Wednesday, July 25, 2012

Voters without choices

By Bill Kraus

There are 16 state senate elections scheduled this year. Five of them have only one candidate and are already settled. In another 6 races there is an unopposed Democrat and an unopposed Republican. That leaves 5 where it may be worth voting for one of the candidates in the party of your choice in hopes of having that candidate on the ballot in November with a qualifier. Due to artful gerrymandering over the decades only one of these 5 districts is considered competitive enough so either a Republican or Democrat has a chance of winning in November.

There's more action in the Assembly, but not much. All 99 representatives will be elected. Except for the 15 who are elected because they have no opposition in either the August primary or the November general election. Another 45 seats are not really contested in August because there is only one candidate from each party in the field. All 90 of them will be on the November ballot. There are, finally, 39 districts where there are multiple candidates for a place on either the Democratic or Republican fall ballot, maybe both. This number is illusory as well. After the primary if candidates from both parties contend or survive, only one of them will have a realistic chance of winning in 17 of these districts thanks again to decade of gerrymandering deals by both parties.

All of you who thought the redistricting battle was just fun and games among the politicians might want to reassess that conclusion.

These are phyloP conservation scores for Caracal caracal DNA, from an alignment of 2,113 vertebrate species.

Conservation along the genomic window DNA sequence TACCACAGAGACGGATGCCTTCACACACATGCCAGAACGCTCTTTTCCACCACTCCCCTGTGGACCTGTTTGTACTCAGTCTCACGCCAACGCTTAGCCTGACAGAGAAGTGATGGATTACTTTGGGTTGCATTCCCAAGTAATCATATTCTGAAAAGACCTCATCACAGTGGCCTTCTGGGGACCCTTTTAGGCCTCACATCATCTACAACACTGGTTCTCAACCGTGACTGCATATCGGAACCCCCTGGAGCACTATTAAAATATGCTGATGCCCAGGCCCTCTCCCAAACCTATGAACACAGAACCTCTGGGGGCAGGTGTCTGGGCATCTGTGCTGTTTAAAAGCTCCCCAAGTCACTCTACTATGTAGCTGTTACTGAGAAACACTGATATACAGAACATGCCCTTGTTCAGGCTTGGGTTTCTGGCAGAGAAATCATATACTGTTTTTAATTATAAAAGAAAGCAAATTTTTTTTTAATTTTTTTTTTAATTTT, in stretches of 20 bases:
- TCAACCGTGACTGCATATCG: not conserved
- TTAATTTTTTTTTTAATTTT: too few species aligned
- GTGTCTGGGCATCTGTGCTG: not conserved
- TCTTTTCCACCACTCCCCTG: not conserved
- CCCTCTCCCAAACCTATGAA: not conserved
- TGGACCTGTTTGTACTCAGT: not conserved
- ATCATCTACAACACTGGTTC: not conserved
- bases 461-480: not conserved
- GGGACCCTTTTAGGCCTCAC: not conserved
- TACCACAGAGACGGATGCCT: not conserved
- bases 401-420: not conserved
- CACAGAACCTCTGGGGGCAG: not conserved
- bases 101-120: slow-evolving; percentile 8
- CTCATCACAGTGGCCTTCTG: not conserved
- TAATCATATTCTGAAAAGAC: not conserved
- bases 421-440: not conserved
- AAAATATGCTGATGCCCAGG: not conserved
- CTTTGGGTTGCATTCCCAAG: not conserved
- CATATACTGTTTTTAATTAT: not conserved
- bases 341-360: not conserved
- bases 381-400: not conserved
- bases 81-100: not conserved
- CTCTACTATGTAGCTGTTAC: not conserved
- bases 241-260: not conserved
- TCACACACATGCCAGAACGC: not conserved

There are going to be, at the most, 18 meaningful races for state legislative seats in November out of a possible 115.

Our tendency to live among people we like who like us and whose values and political preferences we largely share is strong enough to assure several candidates of a free ride in or on the way to the finals.

But 84% of them?

That seems a little high. This is pretty serious virtual disenfranchisement.

Various proposals have been made in Wisconsin and enacted elsewhere to make contests out of more elections to the state legislature. All of them have one thing in common. They have moved the power to draw the lines of the districts out of the hands of the people who are trying to be elected to those districts. All of them, to put it bluntly, remove the foxes from the henhouse.

The possibility that the incumbents who are fighting to stay that way will vote for any districting system that they don't have a hand in, that some dispassionate mapmaker is designing to meet whatever criteria the courts have put in place, who doesn't care where the lines are drawn, where the incumbents live, where the voters sentiments lie, where more districts might be more competitive [including theirs] is minimal.

But even these advantage seekers if they were asked to change the system in hopes of reversing gerrymandering where it exists and accepting competitiveness if, as, and when it is still possible might buy into it for the incumbents who will be in office in 2021 or 2022.

If they conclude that they are unlikely to have a dog in that faraway fight, they could safely support the constitutional amendment to take the next redistricting out of the hands of that future legislature. Such a proposal is in the works.

If you think more than 16% of the voters should have a choice when they go into the voting booth in the next decade, you might ask whatever candidate is seeking your vote this year, if he or she will vote for the constitutional amendment if given a chance to do so.

Do it.

Follow Bill Kraus on:

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Bill Kraus is the Co-Chair of Common Cause in Wisconsin's State Governing Board

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